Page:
The countless jargon and terminology that is spouted during a sports match is infuriating for a large portion watching at home.
And it doesn’t matter which sport you’re watching, the stream of phrases and terms coming from ‘experts’ and commentators can sometimes be off-putting.
Especially for those looking to become a supporter of a team.
NFL, NBA, NHL, MLS – how do we get past the white noise and get to grips with the finer points of the sport?
And soccer is perhaps one of the worst.
There are maddening similarities where one word in one sport means something entirely different in another. It can be confusing and for some it will provide some embarrassing moments in conversation!
Europe drives the majority of change in soccer and also trends. The word ‘sacked’ in the US is best known in the NFL – where it signals humiliation for the quarterback and his defence.
If a QB is sacked, it means he has failed to throw a pass. It means his defence has flopped when it comes to protecting their QB. It means that the team who have taken down the QB – they have just cause to celebrate.
Wildly, in most cases.
The equivalent in Europe, specifically the Premier League, is different in a lot of ways.
But in its essence, it is exactly the same.
Because at its heart, the term ‘sacked’ in the EPL normally refers to abject humiliation for a team coach. It means a severance of the contract that ties the team coach to the club itself.
It leaves the club without a person at the steering wheel. It is the signal that the club has zero confidence in the manager’s ability to rectify any problems that are occurring.
And for coaches? It is the mark against their name that is difficult to scrub off. And there are a myriad of reasons why it happens – and a lot of them don’t lay the blame at the coaches themselves.
Take for instance, the squad.
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If in doubt, blame the coach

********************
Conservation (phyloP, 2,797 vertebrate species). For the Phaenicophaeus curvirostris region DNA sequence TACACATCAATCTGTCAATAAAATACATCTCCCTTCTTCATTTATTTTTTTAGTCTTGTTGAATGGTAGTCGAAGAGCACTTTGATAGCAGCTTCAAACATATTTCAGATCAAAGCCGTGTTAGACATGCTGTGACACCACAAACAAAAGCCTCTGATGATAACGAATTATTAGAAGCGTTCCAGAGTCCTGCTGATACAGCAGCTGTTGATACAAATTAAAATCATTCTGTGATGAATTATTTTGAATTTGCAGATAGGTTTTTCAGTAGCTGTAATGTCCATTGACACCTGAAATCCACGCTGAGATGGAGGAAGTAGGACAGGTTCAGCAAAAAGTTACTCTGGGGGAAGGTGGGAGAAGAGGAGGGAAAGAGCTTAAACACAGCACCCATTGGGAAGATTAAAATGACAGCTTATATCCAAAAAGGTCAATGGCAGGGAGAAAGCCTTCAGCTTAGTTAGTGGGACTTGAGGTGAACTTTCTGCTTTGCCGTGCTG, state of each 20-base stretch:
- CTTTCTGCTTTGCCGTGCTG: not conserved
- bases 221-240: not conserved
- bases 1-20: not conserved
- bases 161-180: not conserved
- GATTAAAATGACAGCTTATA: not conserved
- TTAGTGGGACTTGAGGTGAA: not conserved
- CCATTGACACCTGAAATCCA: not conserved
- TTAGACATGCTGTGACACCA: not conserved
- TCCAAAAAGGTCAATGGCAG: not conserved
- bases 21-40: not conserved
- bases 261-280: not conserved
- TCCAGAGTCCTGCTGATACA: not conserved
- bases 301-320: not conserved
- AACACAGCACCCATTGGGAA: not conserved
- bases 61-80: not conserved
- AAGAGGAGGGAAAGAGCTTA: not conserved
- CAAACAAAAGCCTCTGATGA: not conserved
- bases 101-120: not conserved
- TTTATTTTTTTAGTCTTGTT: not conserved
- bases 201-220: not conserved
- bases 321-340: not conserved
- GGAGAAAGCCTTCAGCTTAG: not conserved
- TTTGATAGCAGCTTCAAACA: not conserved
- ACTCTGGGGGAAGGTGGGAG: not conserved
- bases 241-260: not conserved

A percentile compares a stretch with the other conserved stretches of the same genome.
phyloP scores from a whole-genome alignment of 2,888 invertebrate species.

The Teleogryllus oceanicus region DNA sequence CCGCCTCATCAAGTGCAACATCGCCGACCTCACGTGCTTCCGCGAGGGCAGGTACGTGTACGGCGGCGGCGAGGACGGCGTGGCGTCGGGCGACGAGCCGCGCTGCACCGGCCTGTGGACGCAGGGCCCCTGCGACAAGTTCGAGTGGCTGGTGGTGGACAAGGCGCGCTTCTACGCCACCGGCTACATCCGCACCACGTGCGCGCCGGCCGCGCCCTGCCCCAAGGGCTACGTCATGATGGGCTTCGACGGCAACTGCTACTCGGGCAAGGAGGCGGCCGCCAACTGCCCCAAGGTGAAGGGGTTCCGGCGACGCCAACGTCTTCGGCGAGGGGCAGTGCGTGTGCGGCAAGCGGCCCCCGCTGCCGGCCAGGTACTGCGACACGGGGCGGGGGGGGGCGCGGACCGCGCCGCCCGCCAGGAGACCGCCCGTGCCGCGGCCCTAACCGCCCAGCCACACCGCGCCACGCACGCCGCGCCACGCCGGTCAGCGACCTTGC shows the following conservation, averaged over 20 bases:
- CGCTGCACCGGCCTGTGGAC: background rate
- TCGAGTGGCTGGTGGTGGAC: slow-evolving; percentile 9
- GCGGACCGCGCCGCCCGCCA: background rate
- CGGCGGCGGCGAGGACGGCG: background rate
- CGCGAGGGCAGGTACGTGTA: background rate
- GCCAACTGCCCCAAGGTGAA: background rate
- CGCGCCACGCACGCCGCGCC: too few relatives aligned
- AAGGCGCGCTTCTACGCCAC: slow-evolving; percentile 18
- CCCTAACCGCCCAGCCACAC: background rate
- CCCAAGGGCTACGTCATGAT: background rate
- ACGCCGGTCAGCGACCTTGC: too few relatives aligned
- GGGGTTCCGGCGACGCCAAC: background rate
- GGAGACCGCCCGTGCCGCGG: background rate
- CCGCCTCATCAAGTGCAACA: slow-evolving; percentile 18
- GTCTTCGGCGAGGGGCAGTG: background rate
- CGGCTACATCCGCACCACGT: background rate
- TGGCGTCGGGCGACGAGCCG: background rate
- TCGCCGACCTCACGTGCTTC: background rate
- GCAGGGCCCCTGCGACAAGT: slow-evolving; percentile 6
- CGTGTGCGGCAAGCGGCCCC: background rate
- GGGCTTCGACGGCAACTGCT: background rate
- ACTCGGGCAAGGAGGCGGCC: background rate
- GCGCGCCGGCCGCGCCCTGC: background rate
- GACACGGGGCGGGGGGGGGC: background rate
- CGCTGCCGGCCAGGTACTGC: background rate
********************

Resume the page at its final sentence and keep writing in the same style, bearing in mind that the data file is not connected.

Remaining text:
A coach is drafted into a soccer team to wrangle the squad together into some semblance of a team. To follow a direction as one unit, together toward glory, or survival.
But think about that for a second. Most soccer squads number more than twenty. And as we all know, every single person on this earth is very different. It makes life interesting, but for a coach, they have to navigate and make room for more than twenty different personalities. More than twenty possible players needing extra care, or extra discipline. More than twenty possible reasons why their attempts to bring unity to a squad could be undermined.
And failure to ensure the squad is unified will almost always lead to a sacking.
Then there is the board.
Mo’ money, mo’ problems
The Board are who decide the fate of the coach. They also decide to sign the coach too. So you would think that because they hired the coach, they would give them the benefit of the doubt when it comes to some poor results?
Not so much.
There have been some ridiculous decisions at Board level that have seen coaches sacked well before they’ve been given a chance to do their best – more on that later.
But the Board don’t usually have the biggest voice when it comes to the sacking of a soccer coach.
It is the fans.
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Stand up, if you hate the coach
When the fans don’t like you – your days are numbered.
They are the lifeblood of soccer. They represent the club and if a coach doesn’t represent the values that define the club – well, the coach is toast.
So many instances have occurred when the supporters in the stands have voiced their displeasure at the coach in the dugout. And it might take a few games. It might take months. But eventually, fan pressure speaks far louder than anything else.
Sometimes, such is the passion that runs through supporters, the voices may well make their annoyance heard on other ways.